A luxurious use for leftover ham: DIY charcuterie.
8 oz. of chicken livers
Milk or salted water (to soak livers)
2 Tbsp. butter
1 small onion, diced
2 cloves garlic, minced
2 tsp. dried marjoram
1/2 tsp. ground cloves
1/2 tsp. freshly grated nutmeg
1/4 cup brandy
1/4 cup heavy cream
1 large local egg
1/2 cup bread crumbs
1/2 cup ham, cut into small dice
2 tsp. kosher salt
1/2 lb. sliced smoked bacon
Clean and rinse chicken livers; cover livers in milk (or salted water) and soak for 1 hour. Drain, dry, and set aside.
In a small skillet, melt butter and add onion, garlic, clove, nutmeg, and marjoram. Sauté on medium-low until onions are translucent. Deglaze the pan with brandy; cook until liquid evaporates. Add heavy cream; simmer to make a thick sauce.
In a food processor, combine chicken livers, onion mixture, egg, bread crumbs, and salt. Pulse mixture until finely chopped. Add ham and pulse 2 more times. Transfer to a bowl and refrigerate at least 4 hours or overnight.
Preheat oven to 300°. Arrange bacon slices in a small loaf pan crosswise, leaving excess hanging over sides. Spoon liver mixture into the pan; pack fully but not overfull. Fold overhanging bacon over the liver mixture. Rap the pan firmly on the counter to settle and remove air bubbles from the mixture. Cover pan with plastic wrap, then foil; poke a few holes to allow steam to escape.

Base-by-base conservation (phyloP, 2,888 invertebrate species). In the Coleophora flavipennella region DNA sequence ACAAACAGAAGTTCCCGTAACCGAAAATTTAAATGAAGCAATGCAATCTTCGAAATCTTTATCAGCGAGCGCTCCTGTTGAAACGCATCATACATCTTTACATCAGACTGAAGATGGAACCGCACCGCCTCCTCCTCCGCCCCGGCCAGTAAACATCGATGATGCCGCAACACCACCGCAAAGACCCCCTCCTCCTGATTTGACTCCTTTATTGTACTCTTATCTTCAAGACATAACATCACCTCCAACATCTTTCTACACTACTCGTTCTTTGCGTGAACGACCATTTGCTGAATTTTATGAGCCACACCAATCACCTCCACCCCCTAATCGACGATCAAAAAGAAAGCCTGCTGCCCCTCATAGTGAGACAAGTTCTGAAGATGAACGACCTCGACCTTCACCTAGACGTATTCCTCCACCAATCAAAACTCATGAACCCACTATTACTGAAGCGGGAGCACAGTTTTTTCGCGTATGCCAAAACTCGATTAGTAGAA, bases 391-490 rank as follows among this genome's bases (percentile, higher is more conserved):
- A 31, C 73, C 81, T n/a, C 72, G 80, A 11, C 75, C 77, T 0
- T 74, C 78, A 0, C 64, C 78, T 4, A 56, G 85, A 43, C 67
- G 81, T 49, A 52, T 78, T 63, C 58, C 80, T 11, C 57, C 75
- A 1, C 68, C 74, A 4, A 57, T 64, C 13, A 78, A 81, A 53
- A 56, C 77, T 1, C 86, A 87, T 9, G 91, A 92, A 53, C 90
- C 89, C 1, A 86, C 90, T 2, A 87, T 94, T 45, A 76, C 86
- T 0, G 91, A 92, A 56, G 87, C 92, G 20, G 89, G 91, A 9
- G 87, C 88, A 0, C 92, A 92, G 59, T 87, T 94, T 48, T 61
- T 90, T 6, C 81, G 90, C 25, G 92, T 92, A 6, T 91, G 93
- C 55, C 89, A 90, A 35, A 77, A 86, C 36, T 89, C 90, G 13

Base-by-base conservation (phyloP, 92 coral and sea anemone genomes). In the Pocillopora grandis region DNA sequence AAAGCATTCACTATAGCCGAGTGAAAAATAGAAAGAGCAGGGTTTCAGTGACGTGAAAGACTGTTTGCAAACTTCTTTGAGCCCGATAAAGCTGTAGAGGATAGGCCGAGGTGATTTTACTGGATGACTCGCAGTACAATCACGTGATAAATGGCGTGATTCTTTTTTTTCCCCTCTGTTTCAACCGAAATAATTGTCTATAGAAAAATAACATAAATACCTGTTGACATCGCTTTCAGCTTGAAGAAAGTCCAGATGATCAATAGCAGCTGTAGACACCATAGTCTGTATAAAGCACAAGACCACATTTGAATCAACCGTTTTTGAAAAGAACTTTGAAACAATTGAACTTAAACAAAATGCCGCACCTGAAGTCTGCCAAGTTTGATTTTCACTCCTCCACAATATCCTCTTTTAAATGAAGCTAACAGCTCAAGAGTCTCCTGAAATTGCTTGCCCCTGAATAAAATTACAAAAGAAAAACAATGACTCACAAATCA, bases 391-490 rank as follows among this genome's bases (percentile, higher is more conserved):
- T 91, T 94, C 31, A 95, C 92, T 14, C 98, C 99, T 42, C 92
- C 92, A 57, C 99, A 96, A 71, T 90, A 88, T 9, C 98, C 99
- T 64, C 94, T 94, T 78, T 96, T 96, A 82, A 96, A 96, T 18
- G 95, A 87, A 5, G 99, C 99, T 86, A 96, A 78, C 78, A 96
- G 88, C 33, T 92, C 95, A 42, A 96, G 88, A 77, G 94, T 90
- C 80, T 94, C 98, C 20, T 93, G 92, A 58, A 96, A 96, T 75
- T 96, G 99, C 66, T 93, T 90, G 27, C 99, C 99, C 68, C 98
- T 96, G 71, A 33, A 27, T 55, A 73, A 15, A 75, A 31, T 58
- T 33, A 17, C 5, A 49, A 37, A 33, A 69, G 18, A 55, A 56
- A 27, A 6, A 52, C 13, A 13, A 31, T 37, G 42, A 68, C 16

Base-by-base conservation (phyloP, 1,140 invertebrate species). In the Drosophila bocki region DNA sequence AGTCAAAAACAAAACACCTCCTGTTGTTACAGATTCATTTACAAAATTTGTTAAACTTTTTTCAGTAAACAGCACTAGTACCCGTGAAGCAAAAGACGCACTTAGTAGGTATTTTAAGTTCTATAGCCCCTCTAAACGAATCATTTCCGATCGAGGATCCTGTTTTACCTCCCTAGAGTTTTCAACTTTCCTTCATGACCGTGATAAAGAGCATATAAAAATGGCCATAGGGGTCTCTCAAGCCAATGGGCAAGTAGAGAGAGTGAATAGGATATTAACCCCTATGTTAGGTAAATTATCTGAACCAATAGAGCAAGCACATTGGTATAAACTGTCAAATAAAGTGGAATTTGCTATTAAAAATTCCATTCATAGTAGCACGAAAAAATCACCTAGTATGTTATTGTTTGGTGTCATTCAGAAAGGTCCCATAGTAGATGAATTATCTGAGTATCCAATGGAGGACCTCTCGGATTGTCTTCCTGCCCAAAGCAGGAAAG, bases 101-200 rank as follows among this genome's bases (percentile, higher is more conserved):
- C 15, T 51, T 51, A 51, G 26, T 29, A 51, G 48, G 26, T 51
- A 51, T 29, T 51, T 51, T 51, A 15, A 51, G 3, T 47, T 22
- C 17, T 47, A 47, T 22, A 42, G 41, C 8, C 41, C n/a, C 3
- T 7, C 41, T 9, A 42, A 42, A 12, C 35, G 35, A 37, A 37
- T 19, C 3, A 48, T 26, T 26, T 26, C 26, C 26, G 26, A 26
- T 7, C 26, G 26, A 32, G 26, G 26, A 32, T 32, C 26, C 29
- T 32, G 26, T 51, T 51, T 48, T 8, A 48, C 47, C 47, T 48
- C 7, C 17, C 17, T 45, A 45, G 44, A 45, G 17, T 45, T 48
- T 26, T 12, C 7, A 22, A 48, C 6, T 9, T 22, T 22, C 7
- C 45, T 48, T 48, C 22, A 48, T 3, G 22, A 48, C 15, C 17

Place the loaf pan in a larger baking pan; add hot water to come halfway up the sides of the loaf pan (this water bath promotes even cooking). Bake for 1 hour and 15 minutes. Use a thermometer to check for doneness: It should reach 160°. Continue baking as needed. Remove from oven and pour off water but leave loaf pan in larger pan; let cool, still covered, 15 minutes. Cut a piece of cardboard to fit snugly inside the loaf pan. Place cardboard on top of foil and press firmly for 30 seconds. (Juices will flow out but that’s OK.) Place a heavy object on the cardboard and refrigerate at least 24 hours.
To serve, carefully unwrap and slice to desired thickness. Serve cold with bread, crackers, pickles, and mustard or jam.
Ethan made his mark as the “hummus guy” at area farmers’ markets, and spent years of tent time developing lasting relationships with local growers. With creativity and wit he and his team at Fond serve everyday fare with a local twist. A graduate of the Culinary Institute of America, he’s now sharing his recipes with Edible readers. Watch out for Ethan’s latest endeavor which is soon to open in Oakley.